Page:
Produce And Agriculture Just Part Of Dutch DNA

Nic Jooste

The saying goes‭: ‬‘God made man‭, ‬the Dutch made Holland‭.‬’‭ ‬Over centuries‭, ‬almost half of the country was reclaimed from the sea by using clever solutions‭ (‬such as the beautiful windmills that can be seen all over the country‭) ‬to pump away water‭, ‬delivering to the Dutch fertile land on which farms could thrive‭. ‬

Today‭, ‬Dutch agriculture and horticulture is one of the icons of the modern world‭. ‬The figures are staggering‭. ‬In 2017‭, ‬Dutch exports of agricultural goods amounted to nearly‭ ‬€100‭ ‬billion‭ (‬including agriculture-related goods‭). ‬Companies such as Duijvestein Tomatoes‭, ‬Koppert Biological Systems and Rijk Zwaan Seeds dominate the world of agricultural innovation‭. ‬The Netherlands is the world’s No‭. ‬2‭ ‬exporter of food as measured by value‭, ‬second only to the United States‭. ‬Yet‭, ‬at 270‭ ‬times smaller than the United States‭, ‬the Netherlands can only be classified as extremely tiny‭. ‬From the outside‭, ‬it seems as if the country has no resources that‭ ‬are necessary for large-scale agriculture‭. ‬What is the secret of the Dutch’s success‭?‬

The fact is the Netherlands has agriculture‭ ‬‮–‬‭ ‬and agricultural trade‭ ‬‮–‬‭ ‬in its DNA‭. ‬No matter where in the world of fresh produce‭ ‬you go‭ ‬‮–‬‭ ‬or who you speak to‭ ‬‮–‬‭ ‬the Dutch feature somewhere in the supply chain‭.‬‭ ‬

This tiny‭, ‬flat northern European country has been one of the world’s leading trading nations for centuries‭. ‬Professor Jan de Vries calls the economic history of the Netherlands from 1500‭ ‬to 1800‭ ‬the world’s first‭ ‬‘modern’‭ ‬economy‭. ‬Already in the early 1500s‭, ‬the country created a true crossroads of trade connections for itself between east and west‭, ‬north and south‭. ‬The urban economies along these trade routes stimulated rural communities to become involved in all kinds of‭ ‬agrarian activities‭. ‬Since then‭, ‬highly sophisticated and productive Dutch agribusiness complexes have been the result‭. ‬

But there is more to it than meets the eye‭, ‬especially in terms of innovation‭. ‬Around the mid 1600s‭, ‬the Dutch saw the world was‭ ‬in need of products from far away‭. ‬Instead of doing what everybody else was doing‭ (‬building ships that could be converted to warships in case of war‭), ‬the Dutch created a new-style merchant ship known as the‭ ‬‘fluyt’‭ (‬the flute‭). ‬It was brilliant in its simplicity‭. ‬Designed to carry twice the cargo and able to be handled by a smaller crew‭, ‬it‭ ‬was one of the first examples of the Dutch lowering supply chain costs in order to be more competitive‭. ‬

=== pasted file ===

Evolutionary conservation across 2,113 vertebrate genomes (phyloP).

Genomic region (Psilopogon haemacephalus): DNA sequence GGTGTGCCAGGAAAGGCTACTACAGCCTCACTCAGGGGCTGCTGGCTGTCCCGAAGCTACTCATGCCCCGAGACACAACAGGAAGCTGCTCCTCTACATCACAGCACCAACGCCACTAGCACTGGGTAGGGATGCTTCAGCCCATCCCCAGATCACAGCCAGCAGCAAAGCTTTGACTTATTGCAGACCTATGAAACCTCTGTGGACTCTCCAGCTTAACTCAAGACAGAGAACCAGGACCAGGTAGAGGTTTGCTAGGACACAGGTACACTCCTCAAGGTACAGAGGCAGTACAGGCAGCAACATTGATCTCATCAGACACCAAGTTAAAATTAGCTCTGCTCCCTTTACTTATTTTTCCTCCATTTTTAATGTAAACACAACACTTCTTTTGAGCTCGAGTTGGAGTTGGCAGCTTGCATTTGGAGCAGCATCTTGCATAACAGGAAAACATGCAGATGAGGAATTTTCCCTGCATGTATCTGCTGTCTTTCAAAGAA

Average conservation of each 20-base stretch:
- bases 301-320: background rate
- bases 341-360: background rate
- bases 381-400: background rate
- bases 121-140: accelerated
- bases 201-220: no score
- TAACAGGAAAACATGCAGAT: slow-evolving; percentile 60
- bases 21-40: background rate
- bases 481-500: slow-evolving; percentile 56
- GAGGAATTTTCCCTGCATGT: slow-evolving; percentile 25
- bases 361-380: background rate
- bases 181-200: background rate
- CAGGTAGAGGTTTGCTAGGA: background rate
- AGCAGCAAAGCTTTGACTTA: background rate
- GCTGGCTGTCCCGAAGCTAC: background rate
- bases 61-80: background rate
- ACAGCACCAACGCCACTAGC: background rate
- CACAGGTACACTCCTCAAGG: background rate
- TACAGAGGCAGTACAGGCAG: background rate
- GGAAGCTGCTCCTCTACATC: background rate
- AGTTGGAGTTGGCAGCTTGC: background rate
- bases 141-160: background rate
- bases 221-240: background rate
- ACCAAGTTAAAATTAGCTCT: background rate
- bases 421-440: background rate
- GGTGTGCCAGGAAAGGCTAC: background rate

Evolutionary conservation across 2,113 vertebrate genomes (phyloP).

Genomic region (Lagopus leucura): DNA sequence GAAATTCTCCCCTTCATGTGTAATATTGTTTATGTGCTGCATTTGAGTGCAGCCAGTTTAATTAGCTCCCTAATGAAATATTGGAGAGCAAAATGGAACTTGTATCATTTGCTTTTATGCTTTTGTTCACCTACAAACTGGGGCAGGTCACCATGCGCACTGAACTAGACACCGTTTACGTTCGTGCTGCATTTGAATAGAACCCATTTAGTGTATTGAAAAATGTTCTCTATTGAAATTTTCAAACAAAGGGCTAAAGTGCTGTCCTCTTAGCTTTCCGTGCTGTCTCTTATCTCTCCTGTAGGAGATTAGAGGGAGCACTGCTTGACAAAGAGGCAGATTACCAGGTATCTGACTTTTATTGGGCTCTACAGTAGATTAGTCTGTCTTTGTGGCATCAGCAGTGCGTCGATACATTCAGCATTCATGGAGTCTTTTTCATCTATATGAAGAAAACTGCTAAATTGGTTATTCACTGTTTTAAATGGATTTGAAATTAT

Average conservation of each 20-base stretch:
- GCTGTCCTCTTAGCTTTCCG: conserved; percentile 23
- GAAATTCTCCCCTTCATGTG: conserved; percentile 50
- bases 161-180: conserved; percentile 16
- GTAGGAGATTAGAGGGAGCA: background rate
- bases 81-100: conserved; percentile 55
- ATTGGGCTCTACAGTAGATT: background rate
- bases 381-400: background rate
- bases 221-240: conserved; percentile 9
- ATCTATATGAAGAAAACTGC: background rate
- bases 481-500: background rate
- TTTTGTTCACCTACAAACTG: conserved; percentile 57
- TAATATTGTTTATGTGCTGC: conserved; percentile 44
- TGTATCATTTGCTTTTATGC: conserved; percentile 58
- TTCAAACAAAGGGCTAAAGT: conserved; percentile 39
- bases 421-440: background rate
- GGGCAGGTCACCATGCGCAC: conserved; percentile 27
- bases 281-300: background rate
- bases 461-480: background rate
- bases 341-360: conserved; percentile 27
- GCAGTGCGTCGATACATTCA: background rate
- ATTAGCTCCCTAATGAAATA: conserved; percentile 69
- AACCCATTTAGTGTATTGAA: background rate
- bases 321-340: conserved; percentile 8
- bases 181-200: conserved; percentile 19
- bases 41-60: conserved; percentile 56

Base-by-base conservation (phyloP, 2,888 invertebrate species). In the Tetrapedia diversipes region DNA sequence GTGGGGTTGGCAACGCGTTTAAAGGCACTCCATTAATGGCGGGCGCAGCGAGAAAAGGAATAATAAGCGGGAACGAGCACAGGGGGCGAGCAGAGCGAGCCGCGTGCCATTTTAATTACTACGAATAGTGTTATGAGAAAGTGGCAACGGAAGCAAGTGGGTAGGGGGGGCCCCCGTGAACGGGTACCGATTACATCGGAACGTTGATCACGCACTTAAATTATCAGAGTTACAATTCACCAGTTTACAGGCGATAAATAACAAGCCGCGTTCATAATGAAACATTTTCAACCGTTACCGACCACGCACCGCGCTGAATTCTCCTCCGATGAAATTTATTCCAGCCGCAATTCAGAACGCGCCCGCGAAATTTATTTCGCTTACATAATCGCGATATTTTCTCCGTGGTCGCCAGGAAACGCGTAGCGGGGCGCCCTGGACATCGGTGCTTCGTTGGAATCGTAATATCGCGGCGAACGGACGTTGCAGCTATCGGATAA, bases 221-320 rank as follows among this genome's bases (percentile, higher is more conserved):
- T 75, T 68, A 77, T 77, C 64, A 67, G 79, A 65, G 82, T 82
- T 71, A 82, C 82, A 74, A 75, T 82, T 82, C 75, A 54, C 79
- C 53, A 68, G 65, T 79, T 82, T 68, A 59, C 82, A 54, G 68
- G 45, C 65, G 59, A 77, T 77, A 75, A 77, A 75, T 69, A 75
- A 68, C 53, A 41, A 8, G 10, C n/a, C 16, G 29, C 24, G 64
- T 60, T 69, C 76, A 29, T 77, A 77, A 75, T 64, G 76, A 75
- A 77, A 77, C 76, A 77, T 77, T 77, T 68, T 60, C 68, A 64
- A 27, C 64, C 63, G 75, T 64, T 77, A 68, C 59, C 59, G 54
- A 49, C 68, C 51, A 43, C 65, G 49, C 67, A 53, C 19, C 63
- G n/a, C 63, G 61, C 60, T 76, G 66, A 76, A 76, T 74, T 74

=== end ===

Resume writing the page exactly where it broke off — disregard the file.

But the Dutch immediately saw more opportunities‭. ‬The economic boom of the 1700s had led to an explosive growth in investments available for industries related to trade‭. ‬Inventor Cornelis Corneliszoon designed the wind-driven sawmill‭, ‬which significantly increased productivity in ship building‭. ‬This lowered the cost of transportation for Dutch merchants even further‭. ‬In addition to‭ ‬such productivity-enhancing investments‭, ‬they also started harnessing wind power and using heat energy from peat as an industrial fuel‭. ‬These factors relating to cost-saving and productivity gave the Dutch major competitive advantage‭. ‬By 1670‭, ‬the Dutch shipped 568,000‭ ‬tons per year‭ ‬‮—‬about half the European total‭. ‬With this solid edge‭, ‬the Dutch merchants fanned out across the globe‭, ‬sourcing new products and supplying new markets‭. ‬The Dutch became the world champion in trading‭.‬

The Dutch went even further in their early thinking‭. ‬As one of the earliest known investors in human capital‭, ‬the Dutch managed‭ ‬to raise labor productivity above the levels prevailing in other European countries‭. ‬In the mid-17th century‭, ‬the agricultural sector‭, ‬employing less than 40‭ ‬percent of the labor force‭, ‬could already be a net food exporter‭. ‬Nominal wages were the highest in Europe‭. ‬In the open economy of the time‭, ‬the Dutch realized that growth could only be sustained by focusing on productivity‭.  ‬

Today‭, ‬productivity and innovation are part and parcel of the DNA of the Dutch‭. ‬The country understands that it needs to build on its long food history in order to remain competitive‭. ‬In addition‭, ‬the Dutch are committed to play a significant role in feeding the world‭. ‬Ernst van den Ende‭, ‬managing director of the Wageningen University’s Plant Sciences Group‭, ‬says the following‭: ‬‘Put in bluntly apocalyptic terms‭, ‬the planet must produce more food in the next four decades than all farmers in history have harvested over the past 8,000‭ ‬years‭.‬’‭ ‬

From this perspective‭, ‬the Dutch food‭, ‬agriculture and horticulture sector has become highly innovative‭, ‬with value added all along the food chain‭. ‬Continuous adoption of innovation has permitted the Dutch to reach high levels of productivity‭, ‬particularly‭ ‬at farm level‭. ‬The Dutch government continues to stimulate improvements in technologies and know-how in order for farmers to pursue sustainable productivity growth‭. ‬In addition‭, ‬the Dutch system of agricultural innovation is focused on generating the new‭ ‬ideas that are needed to face future challenges‭, ‬including those linked to climate change‭.‬

At every turn in the Netherlands‭, ‬the future of sustainable agriculture is taking shape‭ ‬‮—‬‭ ‬not only in the boardrooms of big corporations but also on thousands of modest family farms‭. ‬

Nic Jooste is the director of marketing and CSR at Cool Fresh International‭, ‬a Rotterdam-based global marketing organization for‭ ‬fresh produce‭.  ‬



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